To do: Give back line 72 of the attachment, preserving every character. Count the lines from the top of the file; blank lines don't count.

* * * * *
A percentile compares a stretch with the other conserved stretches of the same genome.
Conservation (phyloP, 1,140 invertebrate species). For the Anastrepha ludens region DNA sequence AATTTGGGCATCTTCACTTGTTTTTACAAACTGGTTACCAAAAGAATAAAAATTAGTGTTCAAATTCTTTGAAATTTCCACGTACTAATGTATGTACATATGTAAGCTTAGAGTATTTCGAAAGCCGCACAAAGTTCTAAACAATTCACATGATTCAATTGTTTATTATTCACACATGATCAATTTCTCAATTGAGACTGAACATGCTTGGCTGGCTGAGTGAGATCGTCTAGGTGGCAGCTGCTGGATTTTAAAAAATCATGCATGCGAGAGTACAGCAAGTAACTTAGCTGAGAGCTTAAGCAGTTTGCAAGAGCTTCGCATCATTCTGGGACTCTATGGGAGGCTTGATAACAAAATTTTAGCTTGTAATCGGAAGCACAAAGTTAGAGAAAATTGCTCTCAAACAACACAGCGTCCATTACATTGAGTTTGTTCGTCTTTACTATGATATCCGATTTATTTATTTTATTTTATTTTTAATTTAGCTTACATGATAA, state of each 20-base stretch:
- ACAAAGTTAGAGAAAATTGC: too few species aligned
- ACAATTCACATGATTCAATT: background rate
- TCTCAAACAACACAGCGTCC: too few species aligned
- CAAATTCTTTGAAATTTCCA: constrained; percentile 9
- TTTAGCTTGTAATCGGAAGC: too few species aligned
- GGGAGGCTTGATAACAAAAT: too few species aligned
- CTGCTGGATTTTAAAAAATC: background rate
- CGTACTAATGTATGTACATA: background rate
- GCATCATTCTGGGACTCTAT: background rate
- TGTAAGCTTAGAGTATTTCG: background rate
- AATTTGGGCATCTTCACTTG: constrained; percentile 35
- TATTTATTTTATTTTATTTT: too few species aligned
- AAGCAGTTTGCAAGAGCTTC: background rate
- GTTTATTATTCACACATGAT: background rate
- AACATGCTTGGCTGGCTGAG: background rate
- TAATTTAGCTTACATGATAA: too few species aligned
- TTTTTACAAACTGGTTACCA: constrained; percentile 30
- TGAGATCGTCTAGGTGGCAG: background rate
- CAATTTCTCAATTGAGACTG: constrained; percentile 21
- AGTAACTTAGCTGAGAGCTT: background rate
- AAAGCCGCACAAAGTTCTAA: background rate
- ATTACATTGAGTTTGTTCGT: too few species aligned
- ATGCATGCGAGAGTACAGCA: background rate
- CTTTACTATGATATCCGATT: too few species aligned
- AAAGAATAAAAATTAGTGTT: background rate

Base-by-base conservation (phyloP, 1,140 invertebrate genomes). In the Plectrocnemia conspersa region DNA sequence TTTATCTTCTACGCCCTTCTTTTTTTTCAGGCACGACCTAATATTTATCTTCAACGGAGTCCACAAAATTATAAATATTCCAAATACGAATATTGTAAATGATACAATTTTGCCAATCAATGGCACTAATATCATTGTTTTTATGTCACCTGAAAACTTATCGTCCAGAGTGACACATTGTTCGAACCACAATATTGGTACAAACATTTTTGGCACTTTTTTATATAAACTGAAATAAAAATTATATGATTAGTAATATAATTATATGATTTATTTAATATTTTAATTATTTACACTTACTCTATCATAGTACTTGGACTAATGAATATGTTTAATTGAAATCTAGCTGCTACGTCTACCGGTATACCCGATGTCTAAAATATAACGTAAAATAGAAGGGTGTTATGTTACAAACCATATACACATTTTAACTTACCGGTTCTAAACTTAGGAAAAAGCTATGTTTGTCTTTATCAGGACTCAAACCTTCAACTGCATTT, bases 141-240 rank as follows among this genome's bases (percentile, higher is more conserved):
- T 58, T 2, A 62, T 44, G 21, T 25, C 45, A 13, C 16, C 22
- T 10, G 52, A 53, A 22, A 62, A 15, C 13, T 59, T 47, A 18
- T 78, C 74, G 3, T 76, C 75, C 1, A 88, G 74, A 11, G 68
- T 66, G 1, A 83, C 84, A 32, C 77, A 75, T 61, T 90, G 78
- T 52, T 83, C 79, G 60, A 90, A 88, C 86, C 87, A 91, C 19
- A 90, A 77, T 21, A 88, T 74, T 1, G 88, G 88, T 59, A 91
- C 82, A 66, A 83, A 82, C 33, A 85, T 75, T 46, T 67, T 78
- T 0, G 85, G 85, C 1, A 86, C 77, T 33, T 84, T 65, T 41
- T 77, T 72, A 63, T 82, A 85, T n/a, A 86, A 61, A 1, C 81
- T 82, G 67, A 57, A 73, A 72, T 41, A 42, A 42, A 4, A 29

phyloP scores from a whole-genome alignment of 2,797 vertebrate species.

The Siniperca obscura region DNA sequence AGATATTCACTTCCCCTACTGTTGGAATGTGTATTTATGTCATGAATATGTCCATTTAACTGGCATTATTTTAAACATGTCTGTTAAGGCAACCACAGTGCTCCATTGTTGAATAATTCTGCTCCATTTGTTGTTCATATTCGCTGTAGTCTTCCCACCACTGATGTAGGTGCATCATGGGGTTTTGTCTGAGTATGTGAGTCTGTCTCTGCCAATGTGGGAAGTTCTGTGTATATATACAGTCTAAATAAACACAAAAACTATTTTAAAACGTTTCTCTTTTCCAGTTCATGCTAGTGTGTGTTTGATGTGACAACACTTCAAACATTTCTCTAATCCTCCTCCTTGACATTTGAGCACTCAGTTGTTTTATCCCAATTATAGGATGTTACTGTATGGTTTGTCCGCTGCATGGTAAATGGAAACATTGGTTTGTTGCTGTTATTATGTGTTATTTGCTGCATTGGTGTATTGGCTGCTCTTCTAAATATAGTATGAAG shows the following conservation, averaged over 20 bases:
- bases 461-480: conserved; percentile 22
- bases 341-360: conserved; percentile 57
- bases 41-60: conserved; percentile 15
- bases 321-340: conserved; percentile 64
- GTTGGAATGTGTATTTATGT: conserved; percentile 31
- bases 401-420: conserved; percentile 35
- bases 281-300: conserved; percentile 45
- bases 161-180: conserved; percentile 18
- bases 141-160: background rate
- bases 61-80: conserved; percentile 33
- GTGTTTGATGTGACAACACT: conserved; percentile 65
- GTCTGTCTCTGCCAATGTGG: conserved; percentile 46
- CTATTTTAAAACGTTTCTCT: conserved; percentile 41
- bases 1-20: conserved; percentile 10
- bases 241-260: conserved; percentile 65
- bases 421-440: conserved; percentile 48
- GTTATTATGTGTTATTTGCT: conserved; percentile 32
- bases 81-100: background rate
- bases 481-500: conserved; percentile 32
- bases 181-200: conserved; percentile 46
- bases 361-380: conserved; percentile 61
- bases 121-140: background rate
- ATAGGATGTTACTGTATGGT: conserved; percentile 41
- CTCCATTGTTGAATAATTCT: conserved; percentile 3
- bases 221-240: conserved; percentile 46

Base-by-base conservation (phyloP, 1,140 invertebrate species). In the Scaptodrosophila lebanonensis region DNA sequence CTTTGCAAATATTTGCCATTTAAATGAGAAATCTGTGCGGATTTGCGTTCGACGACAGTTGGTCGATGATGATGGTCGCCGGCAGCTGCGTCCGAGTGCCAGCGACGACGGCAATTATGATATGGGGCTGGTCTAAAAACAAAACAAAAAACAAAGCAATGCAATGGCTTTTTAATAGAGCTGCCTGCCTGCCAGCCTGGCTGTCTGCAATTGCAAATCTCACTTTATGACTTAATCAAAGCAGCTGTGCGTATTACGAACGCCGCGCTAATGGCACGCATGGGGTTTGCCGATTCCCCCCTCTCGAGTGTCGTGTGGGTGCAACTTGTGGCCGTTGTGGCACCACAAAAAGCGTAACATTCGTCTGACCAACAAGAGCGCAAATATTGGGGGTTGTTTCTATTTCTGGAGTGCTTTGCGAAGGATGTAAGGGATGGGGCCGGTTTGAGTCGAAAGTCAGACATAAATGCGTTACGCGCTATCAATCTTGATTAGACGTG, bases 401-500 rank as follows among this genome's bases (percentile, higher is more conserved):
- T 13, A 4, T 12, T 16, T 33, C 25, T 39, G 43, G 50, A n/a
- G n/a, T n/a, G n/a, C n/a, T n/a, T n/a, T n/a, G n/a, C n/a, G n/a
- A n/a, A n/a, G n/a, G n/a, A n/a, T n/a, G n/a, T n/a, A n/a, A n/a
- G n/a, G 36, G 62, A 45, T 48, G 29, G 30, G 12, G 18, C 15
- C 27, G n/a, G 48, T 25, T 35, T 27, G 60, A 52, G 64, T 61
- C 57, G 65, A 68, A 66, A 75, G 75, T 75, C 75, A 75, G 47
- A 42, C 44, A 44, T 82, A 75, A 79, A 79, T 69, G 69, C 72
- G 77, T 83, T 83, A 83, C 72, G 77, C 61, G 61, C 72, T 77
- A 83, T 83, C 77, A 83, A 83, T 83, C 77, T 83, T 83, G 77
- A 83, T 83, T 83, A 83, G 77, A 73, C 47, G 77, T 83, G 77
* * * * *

- C 57, G 65, A 68, A 66, A 75, G 75, T 75, C 75, A 75, G 47